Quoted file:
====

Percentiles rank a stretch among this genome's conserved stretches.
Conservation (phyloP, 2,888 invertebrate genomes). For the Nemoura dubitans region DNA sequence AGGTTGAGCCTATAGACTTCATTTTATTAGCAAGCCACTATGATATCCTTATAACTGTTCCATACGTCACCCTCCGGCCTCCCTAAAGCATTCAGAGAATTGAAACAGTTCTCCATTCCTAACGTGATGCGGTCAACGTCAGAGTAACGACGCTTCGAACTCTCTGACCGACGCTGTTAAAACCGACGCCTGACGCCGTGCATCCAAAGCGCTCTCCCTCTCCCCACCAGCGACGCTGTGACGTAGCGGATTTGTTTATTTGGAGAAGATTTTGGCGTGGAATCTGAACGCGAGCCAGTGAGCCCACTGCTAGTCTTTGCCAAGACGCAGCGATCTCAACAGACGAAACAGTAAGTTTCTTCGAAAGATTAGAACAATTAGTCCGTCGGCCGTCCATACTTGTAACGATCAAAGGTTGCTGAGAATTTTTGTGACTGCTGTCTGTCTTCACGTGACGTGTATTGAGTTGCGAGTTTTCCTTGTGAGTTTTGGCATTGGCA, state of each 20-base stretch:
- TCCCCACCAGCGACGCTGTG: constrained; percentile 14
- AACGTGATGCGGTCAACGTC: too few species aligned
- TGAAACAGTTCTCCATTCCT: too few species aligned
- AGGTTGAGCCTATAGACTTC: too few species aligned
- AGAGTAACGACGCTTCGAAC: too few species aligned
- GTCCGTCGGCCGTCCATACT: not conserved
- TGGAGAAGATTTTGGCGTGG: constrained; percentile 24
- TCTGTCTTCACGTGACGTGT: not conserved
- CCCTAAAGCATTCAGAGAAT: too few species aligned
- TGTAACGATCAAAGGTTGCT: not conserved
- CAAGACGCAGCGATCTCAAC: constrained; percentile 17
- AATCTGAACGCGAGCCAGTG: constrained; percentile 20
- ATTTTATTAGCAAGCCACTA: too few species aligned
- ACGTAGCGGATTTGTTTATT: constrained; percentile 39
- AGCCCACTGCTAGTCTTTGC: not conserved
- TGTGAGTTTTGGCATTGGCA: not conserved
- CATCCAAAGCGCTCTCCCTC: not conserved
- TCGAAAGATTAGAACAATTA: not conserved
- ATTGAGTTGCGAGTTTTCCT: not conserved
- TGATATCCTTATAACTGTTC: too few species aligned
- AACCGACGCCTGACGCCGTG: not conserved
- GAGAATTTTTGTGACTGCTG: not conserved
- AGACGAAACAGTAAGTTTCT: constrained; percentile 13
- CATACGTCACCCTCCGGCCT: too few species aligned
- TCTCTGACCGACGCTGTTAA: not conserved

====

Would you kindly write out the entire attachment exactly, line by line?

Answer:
Percentiles rank a stretch among this genome's conserved stretches.
Conservation (phyloP, 2,888 invertebrate genomes). For the Nemoura dubitans region DNA sequence AGGTTGAGCCTATAGACTTCATTTTATTAGCAAGCCACTATGATATCCTTATAACTGTTCCATACGTCACCCTCCGGCCTCCCTAAAGCATTCAGAGAATTGAAACAGTTCTCCATTCCTAACGTGATGCGGTCAACGTCAGAGTAACGACGCTTCGAACTCTCTGACCGACGCTGTTAAAACCGACGCCTGACGCCGTGCATCCAAAGCGCTCTCCCTCTCCCCACCAGCGACGCTGTGACGTAGCGGATTTGTTTATTTGGAGAAGATTTTGGCGTGGAATCTGAACGCGAGCCAGTGAGCCCACTGCTAGTCTTTGCCAAGACGCAGCGATCTCAACAGACGAAACAGTAAGTTTCTTCGAAAGATTAGAACAATTAGTCCGTCGGCCGTCCATACTTGTAACGATCAAAGGTTGCTGAGAATTTTTGTGACTGCTGTCTGTCTTCACGTGACGTGTATTGAGTTGCGAGTTTTCCTTGTGAGTTTTGGCATTGGCA, state of each 20-base stretch:
- TCCCCACCAGCGACGCTGTG: constrained; percentile 14
- AACGTGATGCGGTCAACGTC: too few species aligned
- TGAAACAGTTCTCCATTCCT: too few species aligned
- AGGTTGAGCCTATAGACTTC: too few species aligned
- AGAGTAACGACGCTTCGAAC: too few species aligned
- GTCCGTCGGCCGTCCATACT: not conserved
- TGGAGAAGATTTTGGCGTGG: constrained; percentile 24
- TCTGTCTTCACGTGACGTGT: not conserved
- CCCTAAAGCATTCAGAGAAT: too few species aligned
- TGTAACGATCAAAGGTTGCT: not conserved
- CAAGACGCAGCGATCTCAAC: constrained; percentile 17
- AATCTGAACGCGAGCCAGTG: constrained; percentile 20
- ATTTTATTAGCAAGCCACTA: too few species aligned
- ACGTAGCGGATTTGTTTATT: constrained; percentile 39
- AGCCCACTGCTAGTCTTTGC: not conserved
- TGTGAGTTTTGGCATTGGCA: not conserved
- CATCCAAAGCGCTCTCCCTC: not conserved
- TCGAAAGATTAGAACAATTA: not conserved
- ATTGAGTTGCGAGTTTTCCT: not conserved
- TGATATCCTTATAACTGTTC: too few species aligned
- AACCGACGCCTGACGCCGTG: not conserved
- GAGAATTTTTGTGACTGCTG: not conserved
- AGACGAAACAGTAAGTTTCT: constrained; percentile 13
- CATACGTCACCCTCCGGCCT: too few species aligned
- TCTCTGACCGACGCTGTTAA: not conserved